And you are hereby designated an honorary member of the church of Pastor Tom. 😁

      Liked by 1 person

      1. Ohh really? Thank you so much Tom, as long as I’m in charge of the sacramental wine I’m good, lol.

        I think there might be a book in there somewhere, this has been one of the most informative posts about Pastor Tom I’ve read. So, now what we’ve got that out of the way, is Prunedale like Riverdale, only with prunes? lmao

        Sorry that one’s been burning in my mind since I read this post, I had to get it out or else I’d go and taze Baby Kermit to death!

        Liked by 1 person

    1. That is truly an important question, and I’m not sure I can answer it honestly. I’m there, for sure, but the place itself is always the background for the stories being told. Does that mean anything at all? Smarter folks than me might know, or perhaps no one ever can.

      Thanks for reading, brotha!

      Like

  3. Do you often wonder where you are when you wake up?
    We have many things in common Tom, I didn’t know until now, reading this, that moving around a lot was also part of your formative years. And like you, I also dream of particular places. My mother is often in my dreams in a bright green wooden house we lived in for just a year, for some reason it’s always this green house and not any of the ones I spent more time in. The subconscious is a deeply interesting place, I like to dwell on it when the rational world seems so brutally restrictive. It was an emotional read. I thank you for sharing your journey and I’m glad you are where you are now.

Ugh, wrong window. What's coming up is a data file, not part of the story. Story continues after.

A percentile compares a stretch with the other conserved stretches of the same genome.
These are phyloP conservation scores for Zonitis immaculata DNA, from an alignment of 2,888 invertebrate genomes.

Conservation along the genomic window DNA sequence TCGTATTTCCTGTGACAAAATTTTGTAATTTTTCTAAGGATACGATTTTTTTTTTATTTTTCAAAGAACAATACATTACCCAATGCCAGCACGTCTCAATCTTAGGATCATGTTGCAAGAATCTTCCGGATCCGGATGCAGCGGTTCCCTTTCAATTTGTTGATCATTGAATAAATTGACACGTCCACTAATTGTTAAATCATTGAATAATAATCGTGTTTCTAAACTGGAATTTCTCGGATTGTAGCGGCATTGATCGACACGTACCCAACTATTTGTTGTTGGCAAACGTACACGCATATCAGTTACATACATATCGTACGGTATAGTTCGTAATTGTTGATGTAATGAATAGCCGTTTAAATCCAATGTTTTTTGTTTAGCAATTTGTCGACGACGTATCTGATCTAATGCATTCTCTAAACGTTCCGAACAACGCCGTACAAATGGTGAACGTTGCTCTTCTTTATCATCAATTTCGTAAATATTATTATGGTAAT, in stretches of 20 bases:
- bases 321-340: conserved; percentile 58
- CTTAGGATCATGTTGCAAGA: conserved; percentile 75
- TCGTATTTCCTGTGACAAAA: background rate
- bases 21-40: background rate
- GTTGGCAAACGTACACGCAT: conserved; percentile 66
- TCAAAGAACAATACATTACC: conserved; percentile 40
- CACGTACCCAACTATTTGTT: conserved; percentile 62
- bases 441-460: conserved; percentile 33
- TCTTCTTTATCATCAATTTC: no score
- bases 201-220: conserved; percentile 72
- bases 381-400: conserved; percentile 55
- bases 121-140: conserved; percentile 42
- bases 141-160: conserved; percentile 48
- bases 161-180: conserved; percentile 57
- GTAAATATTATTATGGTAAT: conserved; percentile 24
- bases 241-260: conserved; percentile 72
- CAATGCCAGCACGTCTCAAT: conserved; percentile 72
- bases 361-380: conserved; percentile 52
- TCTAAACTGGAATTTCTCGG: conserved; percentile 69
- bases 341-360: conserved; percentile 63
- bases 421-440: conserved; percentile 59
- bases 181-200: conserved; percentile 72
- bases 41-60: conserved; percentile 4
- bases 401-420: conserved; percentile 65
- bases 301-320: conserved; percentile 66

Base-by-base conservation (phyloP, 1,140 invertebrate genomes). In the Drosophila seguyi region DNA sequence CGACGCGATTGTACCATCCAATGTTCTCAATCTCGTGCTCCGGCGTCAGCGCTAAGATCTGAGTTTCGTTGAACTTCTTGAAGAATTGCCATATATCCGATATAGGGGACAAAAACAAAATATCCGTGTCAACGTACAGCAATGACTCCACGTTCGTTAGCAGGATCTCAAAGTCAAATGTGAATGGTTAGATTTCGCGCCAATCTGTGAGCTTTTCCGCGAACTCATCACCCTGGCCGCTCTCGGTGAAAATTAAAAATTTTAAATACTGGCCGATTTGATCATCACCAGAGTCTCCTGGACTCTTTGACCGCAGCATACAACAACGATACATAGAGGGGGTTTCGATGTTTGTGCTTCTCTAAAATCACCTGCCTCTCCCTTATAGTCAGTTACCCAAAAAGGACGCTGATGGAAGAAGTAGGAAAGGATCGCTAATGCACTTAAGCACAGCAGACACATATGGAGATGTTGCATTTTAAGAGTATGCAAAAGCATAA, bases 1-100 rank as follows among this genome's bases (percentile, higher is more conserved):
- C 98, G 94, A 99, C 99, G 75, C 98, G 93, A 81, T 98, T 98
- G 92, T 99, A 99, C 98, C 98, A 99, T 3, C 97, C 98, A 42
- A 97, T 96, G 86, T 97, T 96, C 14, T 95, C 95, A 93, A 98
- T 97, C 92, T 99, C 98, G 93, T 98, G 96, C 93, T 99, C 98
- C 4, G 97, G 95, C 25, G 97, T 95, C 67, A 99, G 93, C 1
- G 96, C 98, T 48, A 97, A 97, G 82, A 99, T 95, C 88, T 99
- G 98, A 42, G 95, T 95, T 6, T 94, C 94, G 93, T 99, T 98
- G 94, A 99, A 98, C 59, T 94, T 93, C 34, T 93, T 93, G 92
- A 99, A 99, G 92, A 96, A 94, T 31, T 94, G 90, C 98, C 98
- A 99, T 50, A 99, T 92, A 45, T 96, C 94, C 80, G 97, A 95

Liked by 1 person

    1. Thank you, MP! Yes, I do often wake up and wonder where I am. Oddly, I often wake up and think I’m in a hotel room before realizing I’m home. 🤷

      I remember us having a lot in common; aren’t you one of seven or something like that, too? I have interpreted my nighttime life in Prunedale purely through mathematics (the longest number of years at a place) or critical growth years but it might indeed be something else entirely. I’m not really a psychologist, I just play one on the internet. 😁

      Liked by 1 person

  4. This is beautiful. I loved and miss that old house. Grandma’s house then to Uncle Tom’s house. That was the place to be. Between all of us cousins coming out to spend the night/weekend, Allison, James, Becky, Bobby, Tara, Heather, Ryan, you name them, they were there. Gramps waking us up in the morning to a tune along the lines of “Wake up, wake up, it’s time to wake up in the morning” while concocting something for breakfast. The late night D & D fiascos (that I was never allowed to be at). Uncle David living in the motorhome in the back, Grams getting shot in the ass, by James, and his BB gun. Oh the good ol’ days.

    Liked by 1 person